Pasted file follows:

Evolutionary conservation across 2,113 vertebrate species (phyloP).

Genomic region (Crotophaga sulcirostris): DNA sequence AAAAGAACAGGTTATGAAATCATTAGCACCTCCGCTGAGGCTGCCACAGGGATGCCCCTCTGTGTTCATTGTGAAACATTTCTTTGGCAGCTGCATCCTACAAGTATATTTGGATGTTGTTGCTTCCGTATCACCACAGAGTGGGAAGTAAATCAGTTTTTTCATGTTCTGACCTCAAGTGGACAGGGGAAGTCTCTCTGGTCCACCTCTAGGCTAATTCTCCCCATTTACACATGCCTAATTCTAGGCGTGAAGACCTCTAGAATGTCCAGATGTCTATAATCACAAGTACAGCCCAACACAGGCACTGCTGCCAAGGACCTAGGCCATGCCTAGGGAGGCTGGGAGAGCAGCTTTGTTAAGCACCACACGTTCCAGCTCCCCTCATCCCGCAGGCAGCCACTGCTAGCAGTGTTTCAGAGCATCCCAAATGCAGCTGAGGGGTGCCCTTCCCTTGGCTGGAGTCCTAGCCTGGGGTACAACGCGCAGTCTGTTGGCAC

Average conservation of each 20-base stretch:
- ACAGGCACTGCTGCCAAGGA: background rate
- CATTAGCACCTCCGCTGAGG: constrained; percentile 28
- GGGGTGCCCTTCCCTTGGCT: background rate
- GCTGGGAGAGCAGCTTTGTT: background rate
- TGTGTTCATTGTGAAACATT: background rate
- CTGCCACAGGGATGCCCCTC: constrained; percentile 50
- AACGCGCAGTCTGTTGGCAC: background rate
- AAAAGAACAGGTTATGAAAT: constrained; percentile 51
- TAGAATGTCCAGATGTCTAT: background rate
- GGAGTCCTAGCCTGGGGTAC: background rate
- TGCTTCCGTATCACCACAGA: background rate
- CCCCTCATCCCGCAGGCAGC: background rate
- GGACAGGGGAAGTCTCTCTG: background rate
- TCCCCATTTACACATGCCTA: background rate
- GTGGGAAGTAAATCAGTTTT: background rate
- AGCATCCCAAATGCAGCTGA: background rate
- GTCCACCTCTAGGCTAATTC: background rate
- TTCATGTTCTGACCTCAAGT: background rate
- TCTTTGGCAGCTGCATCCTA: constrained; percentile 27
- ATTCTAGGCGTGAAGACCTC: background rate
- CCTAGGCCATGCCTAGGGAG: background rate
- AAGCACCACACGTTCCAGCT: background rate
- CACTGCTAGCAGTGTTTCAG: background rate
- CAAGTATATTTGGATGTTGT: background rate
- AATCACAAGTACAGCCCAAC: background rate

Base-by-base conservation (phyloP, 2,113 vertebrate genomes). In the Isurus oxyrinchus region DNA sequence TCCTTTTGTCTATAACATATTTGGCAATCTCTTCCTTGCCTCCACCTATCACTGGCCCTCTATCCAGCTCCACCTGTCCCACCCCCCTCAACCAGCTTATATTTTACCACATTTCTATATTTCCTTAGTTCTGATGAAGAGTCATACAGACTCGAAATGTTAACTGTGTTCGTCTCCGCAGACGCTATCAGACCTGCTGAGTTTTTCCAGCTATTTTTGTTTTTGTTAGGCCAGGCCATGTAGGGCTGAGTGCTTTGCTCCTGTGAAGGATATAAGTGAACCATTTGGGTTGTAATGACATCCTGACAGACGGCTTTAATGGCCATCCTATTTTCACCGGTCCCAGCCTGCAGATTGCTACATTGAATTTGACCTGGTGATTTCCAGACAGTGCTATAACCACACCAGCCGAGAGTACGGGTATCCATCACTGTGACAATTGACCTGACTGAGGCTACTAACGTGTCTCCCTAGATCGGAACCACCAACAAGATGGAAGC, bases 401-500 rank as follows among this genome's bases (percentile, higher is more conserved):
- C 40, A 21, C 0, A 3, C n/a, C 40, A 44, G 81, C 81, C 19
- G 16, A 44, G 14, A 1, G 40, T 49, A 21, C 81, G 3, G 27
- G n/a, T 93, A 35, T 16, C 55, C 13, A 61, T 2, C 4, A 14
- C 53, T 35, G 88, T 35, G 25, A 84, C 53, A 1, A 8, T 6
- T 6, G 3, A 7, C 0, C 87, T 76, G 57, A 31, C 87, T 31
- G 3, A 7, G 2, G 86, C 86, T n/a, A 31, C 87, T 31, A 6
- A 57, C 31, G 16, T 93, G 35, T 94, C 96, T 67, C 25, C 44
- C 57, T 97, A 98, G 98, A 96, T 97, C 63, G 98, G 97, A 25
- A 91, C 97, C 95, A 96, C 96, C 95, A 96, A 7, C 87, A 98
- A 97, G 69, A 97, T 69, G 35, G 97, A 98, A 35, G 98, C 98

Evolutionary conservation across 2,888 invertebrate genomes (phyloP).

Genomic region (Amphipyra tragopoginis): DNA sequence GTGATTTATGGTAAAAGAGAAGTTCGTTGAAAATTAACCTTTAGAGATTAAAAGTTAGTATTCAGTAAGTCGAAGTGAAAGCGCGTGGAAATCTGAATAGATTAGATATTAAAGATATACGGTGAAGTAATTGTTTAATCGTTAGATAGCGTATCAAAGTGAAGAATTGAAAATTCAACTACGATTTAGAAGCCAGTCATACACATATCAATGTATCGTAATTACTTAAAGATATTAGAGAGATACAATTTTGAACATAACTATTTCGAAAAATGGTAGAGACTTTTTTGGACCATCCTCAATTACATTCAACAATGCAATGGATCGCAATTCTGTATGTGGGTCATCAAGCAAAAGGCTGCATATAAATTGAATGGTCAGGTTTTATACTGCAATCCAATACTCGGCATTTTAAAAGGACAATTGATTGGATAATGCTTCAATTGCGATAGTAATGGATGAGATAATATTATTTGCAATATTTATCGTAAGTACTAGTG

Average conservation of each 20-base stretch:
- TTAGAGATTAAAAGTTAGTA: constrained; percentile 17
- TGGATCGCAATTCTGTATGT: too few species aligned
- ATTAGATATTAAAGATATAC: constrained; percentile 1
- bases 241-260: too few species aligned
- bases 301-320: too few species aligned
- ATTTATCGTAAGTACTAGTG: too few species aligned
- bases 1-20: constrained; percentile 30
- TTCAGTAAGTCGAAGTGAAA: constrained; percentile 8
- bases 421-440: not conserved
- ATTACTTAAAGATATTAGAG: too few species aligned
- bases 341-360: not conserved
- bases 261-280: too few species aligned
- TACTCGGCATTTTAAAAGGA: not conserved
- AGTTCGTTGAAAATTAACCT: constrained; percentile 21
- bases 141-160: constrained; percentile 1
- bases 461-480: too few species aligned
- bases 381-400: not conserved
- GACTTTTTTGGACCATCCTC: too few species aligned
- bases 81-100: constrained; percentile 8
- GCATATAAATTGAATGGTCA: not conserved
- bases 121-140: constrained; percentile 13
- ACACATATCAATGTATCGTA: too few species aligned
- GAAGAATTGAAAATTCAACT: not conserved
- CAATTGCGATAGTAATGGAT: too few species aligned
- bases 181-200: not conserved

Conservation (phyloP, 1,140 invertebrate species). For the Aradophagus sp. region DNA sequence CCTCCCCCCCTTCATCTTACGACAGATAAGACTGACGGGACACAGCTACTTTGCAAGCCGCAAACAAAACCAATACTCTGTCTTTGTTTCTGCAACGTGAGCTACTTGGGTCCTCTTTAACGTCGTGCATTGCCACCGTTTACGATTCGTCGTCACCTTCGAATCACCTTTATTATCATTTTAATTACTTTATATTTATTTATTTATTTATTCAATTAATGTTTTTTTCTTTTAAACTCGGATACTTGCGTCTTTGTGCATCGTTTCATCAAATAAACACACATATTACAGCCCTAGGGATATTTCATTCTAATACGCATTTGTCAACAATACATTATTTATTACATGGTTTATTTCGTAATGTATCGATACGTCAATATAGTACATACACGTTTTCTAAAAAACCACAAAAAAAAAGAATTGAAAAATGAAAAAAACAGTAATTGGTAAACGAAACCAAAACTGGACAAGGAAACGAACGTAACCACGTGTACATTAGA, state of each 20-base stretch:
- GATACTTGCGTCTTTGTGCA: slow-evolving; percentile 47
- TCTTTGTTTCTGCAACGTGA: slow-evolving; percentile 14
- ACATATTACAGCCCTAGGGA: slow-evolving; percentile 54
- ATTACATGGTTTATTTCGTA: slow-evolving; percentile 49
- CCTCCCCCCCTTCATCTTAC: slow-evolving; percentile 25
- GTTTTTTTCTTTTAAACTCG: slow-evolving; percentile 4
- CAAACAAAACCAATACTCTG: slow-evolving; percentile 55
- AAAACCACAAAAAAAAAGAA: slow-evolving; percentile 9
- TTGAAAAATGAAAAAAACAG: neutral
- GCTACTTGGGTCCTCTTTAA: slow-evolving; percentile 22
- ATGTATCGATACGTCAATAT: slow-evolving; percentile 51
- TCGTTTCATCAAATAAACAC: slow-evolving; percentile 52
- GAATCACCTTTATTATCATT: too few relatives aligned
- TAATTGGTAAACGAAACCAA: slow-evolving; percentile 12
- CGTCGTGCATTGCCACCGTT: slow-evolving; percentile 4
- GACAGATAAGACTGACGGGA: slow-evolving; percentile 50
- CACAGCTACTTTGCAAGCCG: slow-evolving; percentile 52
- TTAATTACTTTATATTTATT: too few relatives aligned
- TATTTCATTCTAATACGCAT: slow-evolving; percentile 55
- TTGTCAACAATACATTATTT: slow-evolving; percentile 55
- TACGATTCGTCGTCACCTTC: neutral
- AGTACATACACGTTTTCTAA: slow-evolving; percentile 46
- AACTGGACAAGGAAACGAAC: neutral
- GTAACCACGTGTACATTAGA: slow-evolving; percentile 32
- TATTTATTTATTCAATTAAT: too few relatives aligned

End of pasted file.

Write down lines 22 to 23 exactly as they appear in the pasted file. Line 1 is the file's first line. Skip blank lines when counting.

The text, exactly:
- TCTTTGGCAGCTGCATCCTA: constrained; percentile 27
- ATTCTAGGCGTGAAGACCTC: background rate